Step 5.3

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Step Five states : We admitted to God, ourselves, and to another human being the exact nature of our wrongs

Today I’m going to help you understand the details of Step Five in helping you take this Step for the first time. Let’s start with the person with whom you plan to share your inventory. Ideally, the person you have chosen is your sponsor and is familiar with the 12 Steps and has done a Step 5, they may have individual instructions on how they like to lead someone through this Step. If, however, your recovery partner is someone unfamiliar with the 12 Steps, maybe you have chosen a counselor, a friend, or a family member, it will be important for them to know a few things. They will need to understand that this is a confidential meeting and everything said in that space stays between the two of you. It is very important that you feel safe with a trustworthy and non-judgemental person for this Step. It is very important that they listen and not interrupt you as you read your inventory. It will be important for someone unfamiliar with the 12 Steps to not stall or block your confession because they are uncomfortable or to give advice, try to fix, and minimize what you are doing and the importance to your recovery. The benefit of doing this Step with a sponsor is they have had experience with this Step and can lead you through it well. They can also walk with you through the issues that arise in the following Steps.

On average, Step 5 meetings take a couple of hours, some lasting more than that.

  • Make sure that as you make the appointment, you leave ample time to complete the Step and not have something interrupt or end the meeting before you have completed your inventory. Be sure that you plan to meet in a quiet place that will make you comfortable and eliminate distractions.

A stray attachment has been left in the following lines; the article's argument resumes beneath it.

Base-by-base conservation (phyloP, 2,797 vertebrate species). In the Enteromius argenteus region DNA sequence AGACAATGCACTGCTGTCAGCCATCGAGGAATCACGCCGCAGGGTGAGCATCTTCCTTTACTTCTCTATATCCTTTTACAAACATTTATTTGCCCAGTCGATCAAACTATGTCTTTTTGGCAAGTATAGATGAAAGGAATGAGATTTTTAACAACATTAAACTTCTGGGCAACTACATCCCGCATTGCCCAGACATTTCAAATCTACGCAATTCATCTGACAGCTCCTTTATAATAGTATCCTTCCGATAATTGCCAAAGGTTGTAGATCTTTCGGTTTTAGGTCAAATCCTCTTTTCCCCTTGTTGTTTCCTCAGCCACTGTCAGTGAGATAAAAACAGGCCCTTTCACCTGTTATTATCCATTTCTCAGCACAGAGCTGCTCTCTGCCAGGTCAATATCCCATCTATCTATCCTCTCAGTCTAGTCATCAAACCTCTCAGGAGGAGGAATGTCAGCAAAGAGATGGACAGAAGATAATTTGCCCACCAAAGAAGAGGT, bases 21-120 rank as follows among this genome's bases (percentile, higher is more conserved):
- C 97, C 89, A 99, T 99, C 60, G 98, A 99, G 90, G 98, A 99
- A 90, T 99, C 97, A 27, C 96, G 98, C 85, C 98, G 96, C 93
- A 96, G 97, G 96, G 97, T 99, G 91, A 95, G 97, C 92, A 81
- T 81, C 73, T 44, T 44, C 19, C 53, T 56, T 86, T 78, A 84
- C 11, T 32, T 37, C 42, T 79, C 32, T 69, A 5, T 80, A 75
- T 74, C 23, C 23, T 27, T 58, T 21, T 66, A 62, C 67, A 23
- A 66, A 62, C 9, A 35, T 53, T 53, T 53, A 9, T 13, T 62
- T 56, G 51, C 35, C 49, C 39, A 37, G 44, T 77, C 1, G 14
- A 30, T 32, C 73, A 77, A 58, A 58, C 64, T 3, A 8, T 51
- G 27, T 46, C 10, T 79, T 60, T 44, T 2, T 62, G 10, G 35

• Before your appointment, it would be wise to have a bit of quiet and isolated space to consciously go through the first three steps again. Admitting you are powerless, believing God has the power to restore you, and surrendering to Him is the perfect preparation as you enter this conversation.
  •  Bring along your notebook and any worksheets, as it will keep you focused to share your complete inventory from the work you have done.
  • Listen to yourself as you read your inventory. Hear the patterns of behavior, attitudes, justifications, character defects, rationalizations, and relational patterns that have been active in you. This Step is about revealing your “true self” and the “exact nature of your wrongs” and you can often hear yourself revealing those things as you speak. Remember that as you share this Step you have listed resentments, fears, and wrongs done to you, but you are focusing on your part in each of these. This Step is about taking responsibility for your behavior and attitudes, regardless to how big or small they are in comparison to others actions towards you.
  • It is also important for you to connect to any feelings that may arise as you share. It is easy to detach and read your inventory like a list of facts, but there are real emotions attached to what is on the paper and it is important to connect to those parts of your heart as you share. We have spent a significant amount of energy covering, avoiding, or numbing these feelings with our addiction and it is important that in this Step we let them come and we experience them in a safe environment.
  • The best piece of advice I can give you for this Step is to be brave and hold nothing back.

 Your sponsor or recovery partner can spend a bit of time giving you feedback. Maybe there is a specific theme or pattern that revealed itself and they might want to reflect that back to you. Hopefully they will tell you how courageous you were and offer some positive words of love and acceptance.

Today, let’s spend some time preparing for this Step in your notebook.

  • Describe some feelings I had while making my inventory.
  • What on my inventory is the most difficult to tell another human being? Why?
  • How does hiding and keeping secrets about the exact nature of my wrongs keep me stuck?
  • What interferes with me being honest with myself?
  • How do I respond to the truth that God doesn’t give up on me and offers unconditional love?

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